If you’re single, you want to be married. At least, that’s what just about everyone in the church seems to believe. Nothing brings out the inner matchmaker of well-intentioned Christians like a sweet twenty something who has somehow evaded the romantic gaze of the opposite sex. “I can’t believe you’re still single!” we say, or “Those boys/girls are crazy not to be asking you out every day!” Meanwhile, singles cringe at the reminders that they’re not in a relationship or else take a few steps back on their journey toward satisfaction in Christ alone, rather than satisfaction in a perfect Christian romance.
From my vantage point, it seems that Christian singles are pressured on all sides to be married. (If you want to know why this mentality is a mistake, click here.) But I also believe that singles tend to put this pressure on themselves. One of the major factors in this pressure toward getting married is the constant quest for “The One.”
Perhaps we were introduced to our search for “the one” in youth group, when our youth leaders told us to not to settle in our dating relationships, but instead to think of a Christlike man or woman and to accept nothing less. Don’t lower your standards.
And of course, there’s value in thinking this way. You don’t want to marry some lowlife just because he or she is into you. But here’s the problem with holding out for “The One”: He’s not real. She’s not real. You made him or her up in your mind. Which means that until science progresses several steps further, he or she will never exist in the real world.
Maybe you modeled your “one” after a youth leader, a friend’s spouse, or the Lord Jesus himself. But in the first two cases, your perception of these people is far from the reality—no matter how well you think you know him or her, you haven’t seen the depths of their sins or the enormity of their annoying habits. And in the case of Jesus, no one matches up: read the book of Hebrews.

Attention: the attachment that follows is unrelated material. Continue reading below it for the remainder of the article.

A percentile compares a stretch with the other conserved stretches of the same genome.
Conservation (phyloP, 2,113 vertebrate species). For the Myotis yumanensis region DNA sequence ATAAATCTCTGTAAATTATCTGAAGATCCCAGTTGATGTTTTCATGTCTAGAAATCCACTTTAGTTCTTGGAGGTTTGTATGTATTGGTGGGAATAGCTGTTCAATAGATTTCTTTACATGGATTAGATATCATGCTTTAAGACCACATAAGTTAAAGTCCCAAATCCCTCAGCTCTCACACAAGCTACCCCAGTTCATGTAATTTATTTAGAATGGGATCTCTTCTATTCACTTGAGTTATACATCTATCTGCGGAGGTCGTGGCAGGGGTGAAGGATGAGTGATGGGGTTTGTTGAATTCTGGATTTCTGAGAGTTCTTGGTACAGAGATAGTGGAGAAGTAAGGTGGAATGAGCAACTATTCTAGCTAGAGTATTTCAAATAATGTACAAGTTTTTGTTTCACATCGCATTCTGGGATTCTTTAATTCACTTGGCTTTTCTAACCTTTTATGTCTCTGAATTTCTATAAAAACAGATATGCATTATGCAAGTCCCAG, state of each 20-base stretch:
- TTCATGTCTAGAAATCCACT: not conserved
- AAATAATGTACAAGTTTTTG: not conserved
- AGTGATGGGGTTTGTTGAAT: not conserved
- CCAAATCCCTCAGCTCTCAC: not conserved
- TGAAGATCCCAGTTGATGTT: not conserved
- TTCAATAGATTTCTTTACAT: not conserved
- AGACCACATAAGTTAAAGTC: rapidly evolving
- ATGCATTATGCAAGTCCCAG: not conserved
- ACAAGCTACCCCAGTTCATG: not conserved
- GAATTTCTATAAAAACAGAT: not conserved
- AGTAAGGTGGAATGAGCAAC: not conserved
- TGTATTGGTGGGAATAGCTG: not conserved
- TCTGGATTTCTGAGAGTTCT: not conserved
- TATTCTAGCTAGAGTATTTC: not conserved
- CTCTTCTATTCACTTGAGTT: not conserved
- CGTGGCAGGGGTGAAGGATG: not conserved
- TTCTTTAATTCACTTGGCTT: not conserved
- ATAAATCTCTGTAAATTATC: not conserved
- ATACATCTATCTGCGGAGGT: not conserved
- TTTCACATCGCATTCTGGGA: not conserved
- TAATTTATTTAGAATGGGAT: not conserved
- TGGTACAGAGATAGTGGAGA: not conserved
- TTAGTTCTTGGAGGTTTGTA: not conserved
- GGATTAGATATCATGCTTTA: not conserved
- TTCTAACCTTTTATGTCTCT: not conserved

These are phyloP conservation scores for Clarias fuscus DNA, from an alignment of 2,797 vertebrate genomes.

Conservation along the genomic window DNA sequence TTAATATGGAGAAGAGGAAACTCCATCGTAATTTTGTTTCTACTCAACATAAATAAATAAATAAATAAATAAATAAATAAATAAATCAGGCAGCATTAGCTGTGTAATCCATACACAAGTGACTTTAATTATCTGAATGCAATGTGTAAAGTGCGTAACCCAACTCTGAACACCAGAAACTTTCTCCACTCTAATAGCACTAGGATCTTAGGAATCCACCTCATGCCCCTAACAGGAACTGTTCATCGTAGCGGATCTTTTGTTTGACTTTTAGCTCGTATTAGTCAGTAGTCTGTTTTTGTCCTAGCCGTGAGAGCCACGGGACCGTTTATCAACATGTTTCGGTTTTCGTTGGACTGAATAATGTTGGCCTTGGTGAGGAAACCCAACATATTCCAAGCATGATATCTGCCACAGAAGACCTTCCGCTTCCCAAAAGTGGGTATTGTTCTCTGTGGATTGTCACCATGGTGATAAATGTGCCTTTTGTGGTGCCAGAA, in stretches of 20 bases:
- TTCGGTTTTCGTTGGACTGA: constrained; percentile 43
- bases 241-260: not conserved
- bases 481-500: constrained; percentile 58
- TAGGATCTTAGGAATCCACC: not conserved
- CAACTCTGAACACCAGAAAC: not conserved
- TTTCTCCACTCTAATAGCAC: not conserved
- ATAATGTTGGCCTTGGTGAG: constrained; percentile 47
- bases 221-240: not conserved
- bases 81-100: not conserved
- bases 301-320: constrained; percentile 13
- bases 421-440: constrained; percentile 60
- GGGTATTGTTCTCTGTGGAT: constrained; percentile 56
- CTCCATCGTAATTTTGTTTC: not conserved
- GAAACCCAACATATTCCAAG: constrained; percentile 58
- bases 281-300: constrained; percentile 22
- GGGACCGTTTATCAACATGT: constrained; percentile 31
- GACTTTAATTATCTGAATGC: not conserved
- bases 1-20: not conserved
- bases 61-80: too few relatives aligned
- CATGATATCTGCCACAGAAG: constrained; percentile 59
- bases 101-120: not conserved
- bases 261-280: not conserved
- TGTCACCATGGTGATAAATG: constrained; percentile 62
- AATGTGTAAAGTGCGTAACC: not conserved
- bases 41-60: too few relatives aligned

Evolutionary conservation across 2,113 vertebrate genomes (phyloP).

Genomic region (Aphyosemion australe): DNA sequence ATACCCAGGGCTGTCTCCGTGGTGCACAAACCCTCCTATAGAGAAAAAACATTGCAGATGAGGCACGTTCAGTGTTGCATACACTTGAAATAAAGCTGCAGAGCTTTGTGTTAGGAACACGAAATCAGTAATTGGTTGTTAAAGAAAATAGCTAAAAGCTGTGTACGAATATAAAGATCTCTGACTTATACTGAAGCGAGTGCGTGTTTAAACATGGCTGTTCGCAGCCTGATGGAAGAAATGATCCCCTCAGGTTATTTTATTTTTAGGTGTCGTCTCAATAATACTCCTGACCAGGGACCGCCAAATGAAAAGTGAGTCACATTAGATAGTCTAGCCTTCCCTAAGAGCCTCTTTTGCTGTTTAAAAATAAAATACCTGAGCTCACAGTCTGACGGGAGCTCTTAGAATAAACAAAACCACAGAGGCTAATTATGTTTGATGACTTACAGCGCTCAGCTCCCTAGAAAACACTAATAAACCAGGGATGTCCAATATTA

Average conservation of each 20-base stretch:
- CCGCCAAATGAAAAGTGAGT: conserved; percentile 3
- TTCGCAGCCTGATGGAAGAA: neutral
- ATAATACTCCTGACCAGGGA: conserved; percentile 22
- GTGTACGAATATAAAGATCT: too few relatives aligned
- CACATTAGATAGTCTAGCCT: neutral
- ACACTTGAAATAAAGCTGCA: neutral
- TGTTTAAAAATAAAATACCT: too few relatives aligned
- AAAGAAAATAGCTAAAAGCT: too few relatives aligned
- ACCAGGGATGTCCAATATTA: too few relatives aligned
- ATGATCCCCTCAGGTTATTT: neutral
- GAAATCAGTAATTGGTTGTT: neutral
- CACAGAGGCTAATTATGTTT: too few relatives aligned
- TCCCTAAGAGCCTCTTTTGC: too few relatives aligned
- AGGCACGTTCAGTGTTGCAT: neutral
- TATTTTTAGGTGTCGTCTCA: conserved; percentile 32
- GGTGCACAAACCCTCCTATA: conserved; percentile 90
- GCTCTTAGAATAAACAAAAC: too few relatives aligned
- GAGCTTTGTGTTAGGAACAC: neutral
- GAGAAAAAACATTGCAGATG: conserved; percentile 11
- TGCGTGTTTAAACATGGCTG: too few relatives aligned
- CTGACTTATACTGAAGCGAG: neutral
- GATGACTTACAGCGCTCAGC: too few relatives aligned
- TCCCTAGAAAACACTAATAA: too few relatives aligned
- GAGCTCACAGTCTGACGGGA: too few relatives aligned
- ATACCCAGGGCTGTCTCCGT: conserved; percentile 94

So your quest for “The One” can only lead you to constant disappointment, and you may end up (as an added bonus) messing with another person’s self-perception through your naive expectations.
Instead of focusing on “The One,” focus on each one. As you meet a nice boy or girl that seems to have potential (you know what I’m talking about—wink wink), get to know him or her better. You might think you want to date her right away. You may be absolutely convinced that you’re going to marry him. There’s a good chance that this is “The One.”
But wait! Stop! You don’t want to marry that girl. Nor do you want to be “A Couple” with her.
When you see a guy that you’re into, you don’t really want to marry him. What you’re really thinking is that you’d like to get to know him better so that you can find out if you’d like to be in a deeper relationship with him. And if you do decide you want to be in a deeper relationship with him, then you can eventually find out if you’d like to be married to him.
Because he could be awful. Really. I promise you that nobody wants to “Be Married”—as though that were a general category that someone can obtain without entering into it with a real life, flesh and blood, very specific human being. There are a near-infinite number of people on this planet with whom marriage would be horrible. HORRIBLE! No, you don’t want to “Be Married.” But you may want to marry some specific person you meet someday. And here’s the problem: you’ll never know until you get to that point. You don’t know you really want to marry her until you know her well enough to get a sense of where she’s heading in life, what she’s passionate about, how she handles conflicts, how quickly she repents of her sin, how funny or goofy or intelligent or serious she is.
And everything I just said about “Being Married” also applies—but in a less tragic and less permanent sense—to “Being in a Dating Relationship.” You may think you want to be “Dating Someone,” but there are so many people with whom a dating relationship would be miserable.
And there’s a failsafe built in: the other person has to want it to. So even if you’re mistaken in thinking that a relationship has potential, the other person has to agree. This safety feature of relationships has prevented more than a few major mistakes in the history of boys meeting girls.
The point is: just relax. You’re going to be fine. God knows what you need; and he knows better than you do. You can abandon your quest for “The One,” for that “Dating Relationship,” for “Your Soulmate.” Stop focusing on “The One” and start focusing on each one. As God brings people into your life, get to know them. Enjoy them. Don’t make them audition for the part of “The One.” Get to know those people better, and if at some point you prayerfully decide to test the waters of a dating relationship with one of those specific flesh and blood people, then go for it, and see what happens.